Thiago Alcantara- Spain
Eldest son of Mazinho, Thiago was born in Italy but was eligible to represent Brazil, but it was Mazinho who persuaded his son to play for Spain after graduating from the famed La Masia in Barcelona. A typical Spanish central midfielder, Thiago is a delight to watch when in full flow, and he has already earned 31 caps, and has been aided by the retirement of Xavi, Iniesta, and Alonso.
His younger brother Rafinha, also a product of La Masia, chose to represent Brazil, and has been a fringe player for them.
Thiago Motta- Italy
The lanky defensive midfielder personifies lazy elegance. Motta was signed by Barcelona from Club Atletico Juventus, and was a vital player for them with 139 games to his belt, before he was shipped to Atletico Madrid in 2009, but a year into his new club he chose to move to Genoa, and then to Inter Milan, where he won the treble in his debut season.
Motta due to his Italian ancestry from the side of his grandfather was eligible to play for Italy, and despite playing for Brazil U-23 he chose to represent Italy. He could not make the cut in 2010 due to the lengthy process, but made his debut in 2011. He played 30 times for Italy before retiring.
The hothead defender Pepe, was born in Brazil, but made his debut with Martimo in the Portuguese league, before moving to Porto where he gained fame. He moved to Real several seasons later and was a constant presence alongside Ramos. Pepe was eligible to play for Brazil, but he was never called up for any age tournaments. His father had revealed that Dunga wanted Pepe in his team, but he refused as by 2007 he gained Portuguese citizenship, and since then made 103 appearances, sixth highest in terms of numbers.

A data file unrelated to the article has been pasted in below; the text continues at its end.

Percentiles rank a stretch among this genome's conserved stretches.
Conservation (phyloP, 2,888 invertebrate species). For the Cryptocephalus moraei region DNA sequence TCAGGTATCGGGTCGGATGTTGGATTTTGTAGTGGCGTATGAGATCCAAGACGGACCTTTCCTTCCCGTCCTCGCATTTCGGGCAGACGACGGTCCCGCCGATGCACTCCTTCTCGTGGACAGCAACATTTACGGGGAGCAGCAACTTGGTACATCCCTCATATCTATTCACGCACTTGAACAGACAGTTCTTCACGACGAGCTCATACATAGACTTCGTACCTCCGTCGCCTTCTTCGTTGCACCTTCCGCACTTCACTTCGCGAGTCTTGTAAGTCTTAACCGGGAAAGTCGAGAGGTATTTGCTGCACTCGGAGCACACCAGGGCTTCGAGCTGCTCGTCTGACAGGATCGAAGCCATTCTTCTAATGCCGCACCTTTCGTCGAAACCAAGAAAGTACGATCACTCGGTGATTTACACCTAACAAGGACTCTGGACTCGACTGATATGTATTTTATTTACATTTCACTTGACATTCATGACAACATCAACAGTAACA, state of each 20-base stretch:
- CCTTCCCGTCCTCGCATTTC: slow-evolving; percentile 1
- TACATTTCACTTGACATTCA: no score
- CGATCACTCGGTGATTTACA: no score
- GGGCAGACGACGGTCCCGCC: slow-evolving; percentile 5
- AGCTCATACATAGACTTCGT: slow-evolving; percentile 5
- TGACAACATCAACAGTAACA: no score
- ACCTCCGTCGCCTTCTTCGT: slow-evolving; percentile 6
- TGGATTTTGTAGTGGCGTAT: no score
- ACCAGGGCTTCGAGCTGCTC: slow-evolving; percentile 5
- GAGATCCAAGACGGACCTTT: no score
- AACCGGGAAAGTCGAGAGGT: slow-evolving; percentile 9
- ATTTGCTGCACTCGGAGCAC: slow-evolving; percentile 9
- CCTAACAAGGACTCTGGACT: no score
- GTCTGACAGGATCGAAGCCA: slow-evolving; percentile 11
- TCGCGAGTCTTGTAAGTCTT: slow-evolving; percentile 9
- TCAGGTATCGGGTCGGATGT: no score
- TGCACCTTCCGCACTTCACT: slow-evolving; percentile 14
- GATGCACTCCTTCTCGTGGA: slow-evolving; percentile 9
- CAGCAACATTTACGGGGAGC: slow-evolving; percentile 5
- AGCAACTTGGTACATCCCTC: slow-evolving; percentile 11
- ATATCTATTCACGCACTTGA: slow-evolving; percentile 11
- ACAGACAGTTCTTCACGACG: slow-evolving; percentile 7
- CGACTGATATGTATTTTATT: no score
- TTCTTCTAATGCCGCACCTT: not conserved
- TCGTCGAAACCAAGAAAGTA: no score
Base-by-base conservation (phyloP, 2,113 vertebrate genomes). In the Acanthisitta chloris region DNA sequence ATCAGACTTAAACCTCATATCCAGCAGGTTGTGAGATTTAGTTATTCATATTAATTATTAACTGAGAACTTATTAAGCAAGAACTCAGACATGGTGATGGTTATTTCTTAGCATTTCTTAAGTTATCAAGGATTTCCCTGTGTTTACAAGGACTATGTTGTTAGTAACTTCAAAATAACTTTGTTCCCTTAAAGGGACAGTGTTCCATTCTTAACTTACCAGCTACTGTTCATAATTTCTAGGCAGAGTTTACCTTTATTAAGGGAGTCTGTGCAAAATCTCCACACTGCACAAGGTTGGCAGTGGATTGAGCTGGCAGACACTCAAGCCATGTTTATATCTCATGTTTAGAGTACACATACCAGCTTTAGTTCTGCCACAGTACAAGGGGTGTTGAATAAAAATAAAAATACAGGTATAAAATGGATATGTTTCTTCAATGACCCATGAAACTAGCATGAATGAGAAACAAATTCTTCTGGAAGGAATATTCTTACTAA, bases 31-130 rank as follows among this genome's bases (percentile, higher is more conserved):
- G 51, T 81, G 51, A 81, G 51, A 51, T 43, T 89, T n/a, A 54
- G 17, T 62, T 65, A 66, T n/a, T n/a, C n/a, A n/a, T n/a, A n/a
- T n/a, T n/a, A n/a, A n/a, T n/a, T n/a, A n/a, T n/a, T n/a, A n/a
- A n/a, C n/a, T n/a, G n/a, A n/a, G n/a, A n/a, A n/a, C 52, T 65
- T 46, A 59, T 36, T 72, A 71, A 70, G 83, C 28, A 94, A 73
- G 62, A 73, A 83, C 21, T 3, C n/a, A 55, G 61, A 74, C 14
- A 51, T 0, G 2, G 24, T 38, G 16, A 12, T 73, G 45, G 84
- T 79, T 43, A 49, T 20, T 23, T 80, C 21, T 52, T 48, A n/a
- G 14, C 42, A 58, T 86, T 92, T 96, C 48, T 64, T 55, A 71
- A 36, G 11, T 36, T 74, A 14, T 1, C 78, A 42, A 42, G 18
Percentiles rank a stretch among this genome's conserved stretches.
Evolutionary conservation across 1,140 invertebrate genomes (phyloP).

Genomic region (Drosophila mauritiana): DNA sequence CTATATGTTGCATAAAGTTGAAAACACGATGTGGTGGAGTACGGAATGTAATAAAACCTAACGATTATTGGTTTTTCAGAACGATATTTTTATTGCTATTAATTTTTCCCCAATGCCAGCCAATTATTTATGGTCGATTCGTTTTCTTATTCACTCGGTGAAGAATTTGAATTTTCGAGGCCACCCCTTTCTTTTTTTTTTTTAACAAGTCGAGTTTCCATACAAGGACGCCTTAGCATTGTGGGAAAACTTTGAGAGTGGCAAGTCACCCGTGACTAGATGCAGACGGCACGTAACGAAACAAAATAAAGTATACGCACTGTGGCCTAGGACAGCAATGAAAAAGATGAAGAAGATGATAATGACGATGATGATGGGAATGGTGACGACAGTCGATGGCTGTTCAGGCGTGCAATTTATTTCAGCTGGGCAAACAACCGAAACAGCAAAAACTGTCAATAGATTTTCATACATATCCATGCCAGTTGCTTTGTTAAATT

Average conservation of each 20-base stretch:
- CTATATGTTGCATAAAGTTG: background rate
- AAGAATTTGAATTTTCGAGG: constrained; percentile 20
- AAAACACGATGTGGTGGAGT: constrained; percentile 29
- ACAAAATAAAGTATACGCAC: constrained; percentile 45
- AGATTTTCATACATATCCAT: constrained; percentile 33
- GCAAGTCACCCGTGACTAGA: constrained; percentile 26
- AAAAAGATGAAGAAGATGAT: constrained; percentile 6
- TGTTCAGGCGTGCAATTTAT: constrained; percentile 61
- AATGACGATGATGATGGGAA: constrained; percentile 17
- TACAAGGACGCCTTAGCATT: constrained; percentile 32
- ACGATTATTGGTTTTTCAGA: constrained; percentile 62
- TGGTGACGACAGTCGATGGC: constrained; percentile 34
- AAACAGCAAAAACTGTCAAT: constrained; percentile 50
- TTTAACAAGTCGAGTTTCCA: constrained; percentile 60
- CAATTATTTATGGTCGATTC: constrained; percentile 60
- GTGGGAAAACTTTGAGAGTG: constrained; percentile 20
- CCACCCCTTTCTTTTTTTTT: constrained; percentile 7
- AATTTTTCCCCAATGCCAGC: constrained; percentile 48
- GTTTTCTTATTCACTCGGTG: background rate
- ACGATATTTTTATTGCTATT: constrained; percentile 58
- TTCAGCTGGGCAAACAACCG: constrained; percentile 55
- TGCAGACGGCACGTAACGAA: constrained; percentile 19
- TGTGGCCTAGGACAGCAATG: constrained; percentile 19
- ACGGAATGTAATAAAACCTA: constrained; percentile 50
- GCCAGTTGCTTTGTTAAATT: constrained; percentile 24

He won the Euro 2016 with Portugal, and played some of his best football at that time, with a MoM performance against France in the finals.
Diego Costa- Spain
Another Brazil born Spanish player, Diego Costa is known to be a controversial yet lethal striker. He was eligible to represent Brazil, and even played in two friendlies prior to the 2014 World Cup, but to his surprise then coach Scolari chose to put Fred and Jo above him for the 23-man squad. Angered and clearly unhappy about this, Costa had already gained Spanish citizenship during his time with Atletico Madrid and chose to represent them instead. He has hit the straps with Spain with 10 goals in 24 games already.
The decorated midfielder who was as fluid a player can get, Deco is another Brazil born Portuguese player who couldn’t get a chance to show his talent due to the presence of Rivaldo, Kaka, Juninho, and others. He moved to Porto from Corinthians and grew into a complete midfielder there. He chose to represent Portugal after failing to earn a call in the 2002 World Cup.
His inclusion was highly debated and triggered many Porto rivals, but he made his debut against Brazil in 2003, and scored a beautiful free kick to help them defeat 2-1 since 1966. Luis Figo wasn’t a big fan of his inclusion in 2004 Euro, but he was proved wrong as Portugal reached the finals, and Deco played a major role in it. Deco had scored six times by the time he reached his 75 caps, and can be considered one of the best players of the 21st century and Portugal in particular.